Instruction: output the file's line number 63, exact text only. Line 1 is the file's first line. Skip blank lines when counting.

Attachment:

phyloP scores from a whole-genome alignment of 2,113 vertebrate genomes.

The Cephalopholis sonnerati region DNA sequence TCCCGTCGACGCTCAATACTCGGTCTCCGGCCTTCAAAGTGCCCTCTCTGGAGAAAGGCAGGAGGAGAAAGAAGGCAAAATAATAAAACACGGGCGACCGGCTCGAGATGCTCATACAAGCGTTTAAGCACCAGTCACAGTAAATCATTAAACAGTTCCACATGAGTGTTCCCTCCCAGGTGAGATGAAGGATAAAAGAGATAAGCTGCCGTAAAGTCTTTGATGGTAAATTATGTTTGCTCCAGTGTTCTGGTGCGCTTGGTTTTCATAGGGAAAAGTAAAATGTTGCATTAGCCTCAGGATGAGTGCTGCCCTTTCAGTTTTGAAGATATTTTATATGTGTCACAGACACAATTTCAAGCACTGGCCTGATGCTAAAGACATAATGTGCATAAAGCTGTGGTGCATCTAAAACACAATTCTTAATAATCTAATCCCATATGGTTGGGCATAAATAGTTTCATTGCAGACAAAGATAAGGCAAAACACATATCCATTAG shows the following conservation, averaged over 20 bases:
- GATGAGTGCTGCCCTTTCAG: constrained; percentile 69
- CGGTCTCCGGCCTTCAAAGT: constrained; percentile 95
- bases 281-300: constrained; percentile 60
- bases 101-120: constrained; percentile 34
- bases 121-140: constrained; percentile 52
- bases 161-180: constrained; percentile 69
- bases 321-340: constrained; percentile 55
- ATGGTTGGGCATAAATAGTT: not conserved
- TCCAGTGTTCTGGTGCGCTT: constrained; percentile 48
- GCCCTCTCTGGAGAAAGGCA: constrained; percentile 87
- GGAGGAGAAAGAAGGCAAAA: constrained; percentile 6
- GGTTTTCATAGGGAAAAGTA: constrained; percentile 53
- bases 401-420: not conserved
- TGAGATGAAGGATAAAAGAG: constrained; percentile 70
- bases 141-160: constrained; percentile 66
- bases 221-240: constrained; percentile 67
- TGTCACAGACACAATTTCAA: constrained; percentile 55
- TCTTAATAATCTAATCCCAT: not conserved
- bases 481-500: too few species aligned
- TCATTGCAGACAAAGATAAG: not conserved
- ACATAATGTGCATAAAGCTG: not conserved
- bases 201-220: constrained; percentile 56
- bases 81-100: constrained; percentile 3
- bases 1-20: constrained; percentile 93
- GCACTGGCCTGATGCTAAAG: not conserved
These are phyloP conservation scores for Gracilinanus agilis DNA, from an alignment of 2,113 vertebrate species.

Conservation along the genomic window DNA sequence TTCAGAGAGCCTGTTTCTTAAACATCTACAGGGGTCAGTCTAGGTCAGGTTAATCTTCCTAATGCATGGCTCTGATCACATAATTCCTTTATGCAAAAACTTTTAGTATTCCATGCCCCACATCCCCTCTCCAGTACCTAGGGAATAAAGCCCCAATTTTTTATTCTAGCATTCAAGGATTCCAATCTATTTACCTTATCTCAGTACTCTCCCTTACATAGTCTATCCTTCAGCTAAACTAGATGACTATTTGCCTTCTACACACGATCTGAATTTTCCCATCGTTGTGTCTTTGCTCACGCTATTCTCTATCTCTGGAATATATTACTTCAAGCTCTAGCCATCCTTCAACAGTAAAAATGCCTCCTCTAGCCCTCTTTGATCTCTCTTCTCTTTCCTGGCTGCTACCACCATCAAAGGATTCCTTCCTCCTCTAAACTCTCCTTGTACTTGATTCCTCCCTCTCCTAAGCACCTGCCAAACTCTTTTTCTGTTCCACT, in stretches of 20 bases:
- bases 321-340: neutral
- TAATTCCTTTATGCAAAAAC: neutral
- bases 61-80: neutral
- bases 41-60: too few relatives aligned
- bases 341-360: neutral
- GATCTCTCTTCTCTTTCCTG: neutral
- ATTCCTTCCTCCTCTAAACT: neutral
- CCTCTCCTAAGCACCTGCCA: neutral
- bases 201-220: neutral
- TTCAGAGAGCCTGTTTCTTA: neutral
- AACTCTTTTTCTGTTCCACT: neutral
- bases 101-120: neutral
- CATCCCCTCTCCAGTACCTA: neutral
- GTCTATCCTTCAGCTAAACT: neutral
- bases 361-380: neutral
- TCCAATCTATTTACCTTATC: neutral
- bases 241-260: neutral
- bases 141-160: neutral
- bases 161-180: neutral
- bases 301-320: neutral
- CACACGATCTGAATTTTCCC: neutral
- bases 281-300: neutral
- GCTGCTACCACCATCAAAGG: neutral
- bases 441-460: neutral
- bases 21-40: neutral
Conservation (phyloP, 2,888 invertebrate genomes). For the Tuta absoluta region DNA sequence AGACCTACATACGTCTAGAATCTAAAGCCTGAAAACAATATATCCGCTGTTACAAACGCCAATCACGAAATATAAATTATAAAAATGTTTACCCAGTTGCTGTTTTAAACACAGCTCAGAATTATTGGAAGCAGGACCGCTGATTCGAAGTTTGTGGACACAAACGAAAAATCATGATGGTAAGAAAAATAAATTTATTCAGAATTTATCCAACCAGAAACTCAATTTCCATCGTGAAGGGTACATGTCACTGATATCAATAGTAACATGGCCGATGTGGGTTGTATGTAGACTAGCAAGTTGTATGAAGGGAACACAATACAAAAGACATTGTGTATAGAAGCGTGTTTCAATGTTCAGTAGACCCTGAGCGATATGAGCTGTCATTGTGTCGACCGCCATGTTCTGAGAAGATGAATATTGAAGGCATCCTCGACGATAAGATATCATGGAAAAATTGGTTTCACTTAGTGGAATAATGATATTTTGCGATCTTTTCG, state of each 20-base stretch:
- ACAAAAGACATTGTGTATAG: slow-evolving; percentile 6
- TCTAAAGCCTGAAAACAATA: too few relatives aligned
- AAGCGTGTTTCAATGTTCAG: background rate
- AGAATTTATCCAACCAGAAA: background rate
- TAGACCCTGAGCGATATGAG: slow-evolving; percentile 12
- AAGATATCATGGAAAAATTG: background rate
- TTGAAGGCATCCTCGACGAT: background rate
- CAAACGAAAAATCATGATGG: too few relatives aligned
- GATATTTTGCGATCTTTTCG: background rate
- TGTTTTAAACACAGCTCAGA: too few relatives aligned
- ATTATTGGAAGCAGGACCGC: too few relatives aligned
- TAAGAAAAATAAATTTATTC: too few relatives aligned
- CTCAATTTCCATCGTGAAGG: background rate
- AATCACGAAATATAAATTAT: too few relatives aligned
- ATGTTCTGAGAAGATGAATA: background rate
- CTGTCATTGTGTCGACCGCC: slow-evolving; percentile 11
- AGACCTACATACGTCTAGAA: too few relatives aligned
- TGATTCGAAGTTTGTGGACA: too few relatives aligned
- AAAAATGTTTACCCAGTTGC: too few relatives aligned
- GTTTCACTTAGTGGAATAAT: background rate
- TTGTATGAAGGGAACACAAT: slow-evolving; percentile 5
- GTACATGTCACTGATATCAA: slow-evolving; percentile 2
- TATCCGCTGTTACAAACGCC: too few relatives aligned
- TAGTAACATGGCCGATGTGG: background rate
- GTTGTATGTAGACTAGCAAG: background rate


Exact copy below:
- CAAACGAAAAATCATGATGG: too few relatives aligned